State Plants $12.7 Billion ‘Green Fund’ on Banks of the Yangtze
China’s Finance Ministry and the city of Shanghai are leading a group of 26 mostly state investors setting up an 88.5 billion yuan ($12.7 billion) green investment fund, as part of a broader national effort to promote environmental protection.
The nation’s “big four” state-owned banks put out separate announcements late on Thursday stating they would provide 8 billion yuan each to National Green Development Fund Co. Ltd., accounting for more than a third of its total capital. The Finance Ministry will be the fund’s single biggest contributor and stakeholder, providing 10 billion yuan.
The fund is aimed at “strengthening the construction of ecological civilization” and is meant to “guide social capital to invest in green development fields such as pollution control, ecological restoration and spatial greening, energy conservation and utilization and clean energy,” Bank of China said in its statement. All four banks, including leading lender Industrial and Commercial Bank of China (ICBC), said they will make their 8 billion yuan contributions over five years.
“The investment is a strategic decision for the bank to serve the real economy and contribute to the sustainable development of the economy and society,” ICBC said in its statement. “It is also another major measure taken by the bank to carry out the concept of green development and to assume responsibilities of a big bank.”
The fund will focus on the Yangtze River Economic Belt, which consists of 11 provincial-level regions along the world’s fourth longest waterway, anchored by Shanghai, China’s commercial hub at the river’s mouth. Those 11 regions will contribute a total of 18.6 billion yuan either directly from their local finance ministries or from major local state-owned enterprises.
Reflecting the important role being played by China’s commercial hub, the Shanghai city government is one of the fund’s three principle founders, alongside the Finance Ministry and the Ministry of Ecology and Environment. Shanghai’s largest banks are also participating, including Bank of Communications, Shanghai Pudong Development Bank and Bank of Shanghai.
Bank of China, often considered one of the most international of the “big four” banks, made reference to the role being played by Shanghai in its statement.
“The investment is an important measure for the bank to shoulder its social responsibilities and support the development of the green industry,” it said. “Besides, it is also an important fulcrum supporting the construction of Shanghai as an international financial center and the development of green finance, contributing to the bank’s related business development and brand value promotion.”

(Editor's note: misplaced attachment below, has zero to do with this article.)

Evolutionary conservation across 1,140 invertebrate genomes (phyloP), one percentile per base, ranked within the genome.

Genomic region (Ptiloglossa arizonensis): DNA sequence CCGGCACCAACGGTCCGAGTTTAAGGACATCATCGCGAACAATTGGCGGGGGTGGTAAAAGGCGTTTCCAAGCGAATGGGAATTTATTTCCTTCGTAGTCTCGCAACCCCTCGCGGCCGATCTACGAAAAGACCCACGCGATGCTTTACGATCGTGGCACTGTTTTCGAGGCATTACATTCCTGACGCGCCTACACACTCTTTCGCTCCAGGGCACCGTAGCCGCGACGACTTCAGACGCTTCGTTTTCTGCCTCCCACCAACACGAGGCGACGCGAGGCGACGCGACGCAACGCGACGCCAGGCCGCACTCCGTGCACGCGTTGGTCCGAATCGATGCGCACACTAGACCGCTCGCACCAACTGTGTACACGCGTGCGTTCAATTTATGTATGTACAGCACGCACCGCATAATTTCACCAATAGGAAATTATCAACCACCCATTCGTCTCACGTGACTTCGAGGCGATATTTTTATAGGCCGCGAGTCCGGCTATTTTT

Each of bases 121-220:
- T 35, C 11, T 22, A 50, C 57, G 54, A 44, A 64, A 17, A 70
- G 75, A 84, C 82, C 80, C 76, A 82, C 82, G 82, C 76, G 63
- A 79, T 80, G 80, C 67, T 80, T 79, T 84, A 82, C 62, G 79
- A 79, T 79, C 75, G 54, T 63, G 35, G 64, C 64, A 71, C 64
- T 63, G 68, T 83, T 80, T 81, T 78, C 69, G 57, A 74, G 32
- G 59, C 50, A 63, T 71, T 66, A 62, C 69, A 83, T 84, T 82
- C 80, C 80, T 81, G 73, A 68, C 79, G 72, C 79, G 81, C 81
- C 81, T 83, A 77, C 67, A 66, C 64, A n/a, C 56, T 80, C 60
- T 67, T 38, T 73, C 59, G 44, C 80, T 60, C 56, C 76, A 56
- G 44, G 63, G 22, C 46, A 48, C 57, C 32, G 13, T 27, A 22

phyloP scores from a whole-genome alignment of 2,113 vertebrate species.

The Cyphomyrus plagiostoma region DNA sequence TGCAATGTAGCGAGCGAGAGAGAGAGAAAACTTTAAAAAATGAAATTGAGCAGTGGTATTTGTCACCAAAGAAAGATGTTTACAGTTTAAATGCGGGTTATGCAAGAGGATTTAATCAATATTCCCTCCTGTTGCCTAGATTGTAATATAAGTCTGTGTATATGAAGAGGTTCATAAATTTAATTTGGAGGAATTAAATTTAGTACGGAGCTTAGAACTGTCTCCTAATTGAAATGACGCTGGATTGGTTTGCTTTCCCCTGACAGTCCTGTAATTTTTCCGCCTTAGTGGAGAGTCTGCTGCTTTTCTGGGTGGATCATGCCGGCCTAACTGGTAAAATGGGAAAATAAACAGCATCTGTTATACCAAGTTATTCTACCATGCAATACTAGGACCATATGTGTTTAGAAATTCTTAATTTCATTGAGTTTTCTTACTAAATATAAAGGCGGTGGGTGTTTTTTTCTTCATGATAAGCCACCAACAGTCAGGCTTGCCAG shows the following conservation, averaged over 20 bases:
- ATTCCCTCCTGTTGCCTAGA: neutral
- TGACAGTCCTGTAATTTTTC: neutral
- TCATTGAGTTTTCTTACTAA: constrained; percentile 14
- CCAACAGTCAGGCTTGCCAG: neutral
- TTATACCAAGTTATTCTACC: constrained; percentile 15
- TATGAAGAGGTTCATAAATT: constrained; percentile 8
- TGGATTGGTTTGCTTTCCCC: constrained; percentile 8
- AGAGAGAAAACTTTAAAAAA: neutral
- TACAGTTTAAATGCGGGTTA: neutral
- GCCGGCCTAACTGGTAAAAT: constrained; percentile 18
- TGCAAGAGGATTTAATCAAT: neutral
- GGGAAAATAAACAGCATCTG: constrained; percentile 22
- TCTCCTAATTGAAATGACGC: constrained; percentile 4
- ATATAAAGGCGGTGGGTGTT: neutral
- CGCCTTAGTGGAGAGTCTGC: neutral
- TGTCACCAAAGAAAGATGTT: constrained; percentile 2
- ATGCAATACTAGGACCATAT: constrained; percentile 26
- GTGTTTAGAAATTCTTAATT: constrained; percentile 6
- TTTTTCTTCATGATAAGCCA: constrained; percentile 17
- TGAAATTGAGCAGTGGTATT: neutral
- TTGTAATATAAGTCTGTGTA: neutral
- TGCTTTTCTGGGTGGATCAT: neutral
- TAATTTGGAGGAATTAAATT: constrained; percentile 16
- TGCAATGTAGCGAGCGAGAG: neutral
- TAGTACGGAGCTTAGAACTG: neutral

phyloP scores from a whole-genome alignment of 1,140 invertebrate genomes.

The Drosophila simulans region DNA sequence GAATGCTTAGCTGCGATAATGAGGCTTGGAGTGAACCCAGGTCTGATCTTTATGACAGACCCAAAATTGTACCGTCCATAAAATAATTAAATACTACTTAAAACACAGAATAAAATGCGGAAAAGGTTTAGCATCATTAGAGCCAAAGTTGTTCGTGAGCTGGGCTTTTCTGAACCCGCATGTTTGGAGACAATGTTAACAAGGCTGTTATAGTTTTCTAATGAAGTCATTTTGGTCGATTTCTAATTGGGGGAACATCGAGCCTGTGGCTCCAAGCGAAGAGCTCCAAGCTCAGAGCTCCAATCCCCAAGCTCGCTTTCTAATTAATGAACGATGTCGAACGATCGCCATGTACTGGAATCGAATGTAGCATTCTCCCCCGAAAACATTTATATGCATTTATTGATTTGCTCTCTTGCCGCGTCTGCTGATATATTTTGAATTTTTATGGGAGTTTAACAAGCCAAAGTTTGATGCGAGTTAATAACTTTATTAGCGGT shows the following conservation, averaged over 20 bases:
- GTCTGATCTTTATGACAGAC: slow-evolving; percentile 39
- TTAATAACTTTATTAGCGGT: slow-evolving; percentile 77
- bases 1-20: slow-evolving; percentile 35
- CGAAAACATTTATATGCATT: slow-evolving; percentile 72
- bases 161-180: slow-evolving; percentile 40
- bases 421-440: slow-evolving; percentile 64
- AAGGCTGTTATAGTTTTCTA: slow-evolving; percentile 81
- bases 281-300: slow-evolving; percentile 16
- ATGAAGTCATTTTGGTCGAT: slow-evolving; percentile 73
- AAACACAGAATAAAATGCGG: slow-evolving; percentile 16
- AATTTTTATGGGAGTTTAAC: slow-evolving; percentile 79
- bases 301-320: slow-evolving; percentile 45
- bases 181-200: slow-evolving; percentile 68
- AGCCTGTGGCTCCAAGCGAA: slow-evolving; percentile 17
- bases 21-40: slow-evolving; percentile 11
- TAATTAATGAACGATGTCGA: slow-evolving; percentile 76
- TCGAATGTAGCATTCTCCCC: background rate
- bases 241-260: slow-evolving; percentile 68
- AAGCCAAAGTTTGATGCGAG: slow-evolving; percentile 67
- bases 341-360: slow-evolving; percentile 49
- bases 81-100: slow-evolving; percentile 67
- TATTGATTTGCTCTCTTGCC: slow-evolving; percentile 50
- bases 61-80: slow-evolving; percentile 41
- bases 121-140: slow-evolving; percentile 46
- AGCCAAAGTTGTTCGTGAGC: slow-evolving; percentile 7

China has placed increasing emphasis on environmental protection over the last decade, following its rapid economic buildup that propelled it to the world’s second largest economy but also left it with a legacy of heavy environmental degradation. In addition to cleaning up its own pollution, the country also hopes to develop the sector to create cutting-edge technologies that can be exported.
Two of China’s largest focus areas to date have been on renewable energy such as wind and solar, and new-energy vehicles.
The new fund traces its roots to 2016 when the Finance Ministry, China’s central bank, its state planner and several other agencies issued a document proposing such initiatives. That document also encouraged local governments to take similar steps by setting up their own local green funds. Several have done that since then, including Henan province, which set up a 16 billion yuan fund last year, and Shandong province, which set up a similar 10 billion yuan fund in 2017.
But such initiatives don’t always line up with global standards, as reflected by China’s separate green bond program that also dates back around five years. China is now one of the world’s largest issuers of green bonds, selling 968.6 billion yuan worth between 2016 and March of this year, according to a research note (link in Chinese) from Golden Credit Rating International Co. Ltd.
But some of those bonds didn’t meet global standards because of differences in the definition of “green.” For instance, such bonds were allowed to fund fossil fuel projects, which are not normally included in many other countries’ definitions. But the nation is taking steps to change that aspect of the program, as fossil fuel projects were missing from the latest draft list of projects eligible for green bond financing published in late May.
Contact reporter Yang Ge (firstname.lastname@example.org)
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